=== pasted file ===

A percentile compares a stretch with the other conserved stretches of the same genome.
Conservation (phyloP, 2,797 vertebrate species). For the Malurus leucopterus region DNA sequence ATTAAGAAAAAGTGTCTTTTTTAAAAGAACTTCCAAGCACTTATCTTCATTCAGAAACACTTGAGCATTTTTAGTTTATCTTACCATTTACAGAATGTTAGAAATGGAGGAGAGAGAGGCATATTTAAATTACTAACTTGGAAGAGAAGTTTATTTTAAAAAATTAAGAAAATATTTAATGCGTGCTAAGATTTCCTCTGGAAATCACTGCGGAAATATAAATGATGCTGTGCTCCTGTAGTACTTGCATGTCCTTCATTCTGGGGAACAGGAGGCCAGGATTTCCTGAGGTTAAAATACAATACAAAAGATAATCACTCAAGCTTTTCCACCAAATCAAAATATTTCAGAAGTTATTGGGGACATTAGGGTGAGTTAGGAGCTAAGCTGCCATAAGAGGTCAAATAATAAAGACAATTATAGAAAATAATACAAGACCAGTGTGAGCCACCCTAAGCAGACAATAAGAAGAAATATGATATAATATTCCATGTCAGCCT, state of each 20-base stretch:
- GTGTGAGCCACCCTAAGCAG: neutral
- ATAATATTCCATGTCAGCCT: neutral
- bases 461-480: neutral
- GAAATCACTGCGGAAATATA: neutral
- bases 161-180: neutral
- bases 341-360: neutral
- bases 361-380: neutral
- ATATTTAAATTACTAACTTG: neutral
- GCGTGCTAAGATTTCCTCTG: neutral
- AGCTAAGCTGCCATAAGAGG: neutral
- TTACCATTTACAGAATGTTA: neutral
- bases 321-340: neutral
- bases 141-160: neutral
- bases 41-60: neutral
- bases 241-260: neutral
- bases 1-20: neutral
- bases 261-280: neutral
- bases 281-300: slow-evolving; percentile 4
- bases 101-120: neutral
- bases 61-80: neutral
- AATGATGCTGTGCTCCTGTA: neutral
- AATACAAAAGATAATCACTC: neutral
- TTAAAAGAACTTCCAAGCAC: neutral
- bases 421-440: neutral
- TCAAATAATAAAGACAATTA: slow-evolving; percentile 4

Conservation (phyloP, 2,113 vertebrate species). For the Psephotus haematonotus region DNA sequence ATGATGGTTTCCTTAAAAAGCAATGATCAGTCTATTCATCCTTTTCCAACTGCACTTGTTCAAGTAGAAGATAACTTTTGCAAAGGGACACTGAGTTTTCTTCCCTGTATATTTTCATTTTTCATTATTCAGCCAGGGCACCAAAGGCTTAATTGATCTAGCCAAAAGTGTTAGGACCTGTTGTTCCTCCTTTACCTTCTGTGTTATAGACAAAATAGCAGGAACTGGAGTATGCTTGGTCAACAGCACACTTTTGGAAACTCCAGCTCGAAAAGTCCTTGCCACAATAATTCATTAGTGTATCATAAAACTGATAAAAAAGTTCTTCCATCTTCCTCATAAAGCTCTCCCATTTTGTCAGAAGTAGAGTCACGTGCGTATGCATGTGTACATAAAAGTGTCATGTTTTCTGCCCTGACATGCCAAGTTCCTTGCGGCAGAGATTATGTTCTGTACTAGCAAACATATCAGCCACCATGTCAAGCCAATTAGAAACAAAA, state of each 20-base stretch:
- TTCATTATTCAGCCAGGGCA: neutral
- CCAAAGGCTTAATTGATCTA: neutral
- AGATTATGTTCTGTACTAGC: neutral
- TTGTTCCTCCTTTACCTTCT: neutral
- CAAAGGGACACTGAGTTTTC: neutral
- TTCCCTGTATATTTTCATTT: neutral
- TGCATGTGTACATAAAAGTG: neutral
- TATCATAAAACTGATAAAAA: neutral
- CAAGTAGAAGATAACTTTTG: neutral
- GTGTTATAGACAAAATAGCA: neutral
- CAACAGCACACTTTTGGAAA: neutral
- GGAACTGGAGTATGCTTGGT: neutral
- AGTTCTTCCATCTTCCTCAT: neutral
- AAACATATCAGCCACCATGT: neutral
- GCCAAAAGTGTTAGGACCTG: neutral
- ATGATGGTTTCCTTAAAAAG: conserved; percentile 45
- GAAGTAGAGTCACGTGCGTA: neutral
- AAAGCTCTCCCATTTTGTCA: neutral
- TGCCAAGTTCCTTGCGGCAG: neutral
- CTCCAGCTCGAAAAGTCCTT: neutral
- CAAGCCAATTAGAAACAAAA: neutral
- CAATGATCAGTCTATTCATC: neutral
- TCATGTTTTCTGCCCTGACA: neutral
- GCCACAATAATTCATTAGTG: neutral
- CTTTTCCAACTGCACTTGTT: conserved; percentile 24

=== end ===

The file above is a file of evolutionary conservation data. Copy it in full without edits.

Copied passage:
A percentile compares a stretch with the other conserved stretches of the same genome.
Conservation (phyloP, 2,797 vertebrate species). For the Malurus leucopterus region DNA sequence ATTAAGAAAAAGTGTCTTTTTTAAAAGAACTTCCAAGCACTTATCTTCATTCAGAAACACTTGAGCATTTTTAGTTTATCTTACCATTTACAGAATGTTAGAAATGGAGGAGAGAGAGGCATATTTAAATTACTAACTTGGAAGAGAAGTTTATTTTAAAAAATTAAGAAAATATTTAATGCGTGCTAAGATTTCCTCTGGAAATCACTGCGGAAATATAAATGATGCTGTGCTCCTGTAGTACTTGCATGTCCTTCATTCTGGGGAACAGGAGGCCAGGATTTCCTGAGGTTAAAATACAATACAAAAGATAATCACTCAAGCTTTTCCACCAAATCAAAATATTTCAGAAGTTATTGGGGACATTAGGGTGAGTTAGGAGCTAAGCTGCCATAAGAGGTCAAATAATAAAGACAATTATAGAAAATAATACAAGACCAGTGTGAGCCACCCTAAGCAGACAATAAGAAGAAATATGATATAATATTCCATGTCAGCCT, state of each 20-base stretch:
- GTGTGAGCCACCCTAAGCAG: neutral
- ATAATATTCCATGTCAGCCT: neutral
- bases 461-480: neutral
- GAAATCACTGCGGAAATATA: neutral
- bases 161-180: neutral
- bases 341-360: neutral
- bases 361-380: neutral
- ATATTTAAATTACTAACTTG: neutral
- GCGTGCTAAGATTTCCTCTG: neutral
- AGCTAAGCTGCCATAAGAGG: neutral
- TTACCATTTACAGAATGTTA: neutral
- bases 321-340: neutral
- bases 141-160: neutral
- bases 41-60: neutral
- bases 241-260: neutral
- bases 1-20: neutral
- bases 261-280: neutral
- bases 281-300: slow-evolving; percentile 4
- bases 101-120: neutral
- bases 61-80: neutral
- AATGATGCTGTGCTCCTGTA: neutral
- AATACAAAAGATAATCACTC: neutral
- TTAAAAGAACTTCCAAGCAC: neutral
- bases 421-440: neutral
- TCAAATAATAAAGACAATTA: slow-evolving; percentile 4

Conservation (phyloP, 2,113 vertebrate species). For the Psephotus haematonotus region DNA sequence ATGATGGTTTCCTTAAAAAGCAATGATCAGTCTATTCATCCTTTTCCAACTGCACTTGTTCAAGTAGAAGATAACTTTTGCAAAGGGACACTGAGTTTTCTTCCCTGTATATTTTCATTTTTCATTATTCAGCCAGGGCACCAAAGGCTTAATTGATCTAGCCAAAAGTGTTAGGACCTGTTGTTCCTCCTTTACCTTCTGTGTTATAGACAAAATAGCAGGAACTGGAGTATGCTTGGTCAACAGCACACTTTTGGAAACTCCAGCTCGAAAAGTCCTTGCCACAATAATTCATTAGTGTATCATAAAACTGATAAAAAAGTTCTTCCATCTTCCTCATAAAGCTCTCCCATTTTGTCAGAAGTAGAGTCACGTGCGTATGCATGTGTACATAAAAGTGTCATGTTTTCTGCCCTGACATGCCAAGTTCCTTGCGGCAGAGATTATGTTCTGTACTAGCAAACATATCAGCCACCATGTCAAGCCAATTAGAAACAAAA, state of each 20-base stretch:
- TTCATTATTCAGCCAGGGCA: neutral
- CCAAAGGCTTAATTGATCTA: neutral
- AGATTATGTTCTGTACTAGC: neutral
- TTGTTCCTCCTTTACCTTCT: neutral
- CAAAGGGACACTGAGTTTTC: neutral
- TTCCCTGTATATTTTCATTT: neutral
- TGCATGTGTACATAAAAGTG: neutral
- TATCATAAAACTGATAAAAA: neutral
- CAAGTAGAAGATAACTTTTG: neutral
- GTGTTATAGACAAAATAGCA: neutral
- CAACAGCACACTTTTGGAAA: neutral
- GGAACTGGAGTATGCTTGGT: neutral
- AGTTCTTCCATCTTCCTCAT: neutral
- AAACATATCAGCCACCATGT: neutral
- GCCAAAAGTGTTAGGACCTG: neutral
- ATGATGGTTTCCTTAAAAAG: conserved; percentile 45
- GAAGTAGAGTCACGTGCGTA: neutral
- AAAGCTCTCCCATTTTGTCA: neutral
- TGCCAAGTTCCTTGCGGCAG: neutral
- CTCCAGCTCGAAAAGTCCTT: neutral
- CAAGCCAATTAGAAACAAAA: neutral
- CAATGATCAGTCTATTCATC: neutral
- TCATGTTTTCTGCCCTGACA: neutral
- GCCACAATAATTCATTAGTG: neutral
- CTTTTCCAACTGCACTTGTT: conserved; percentile 24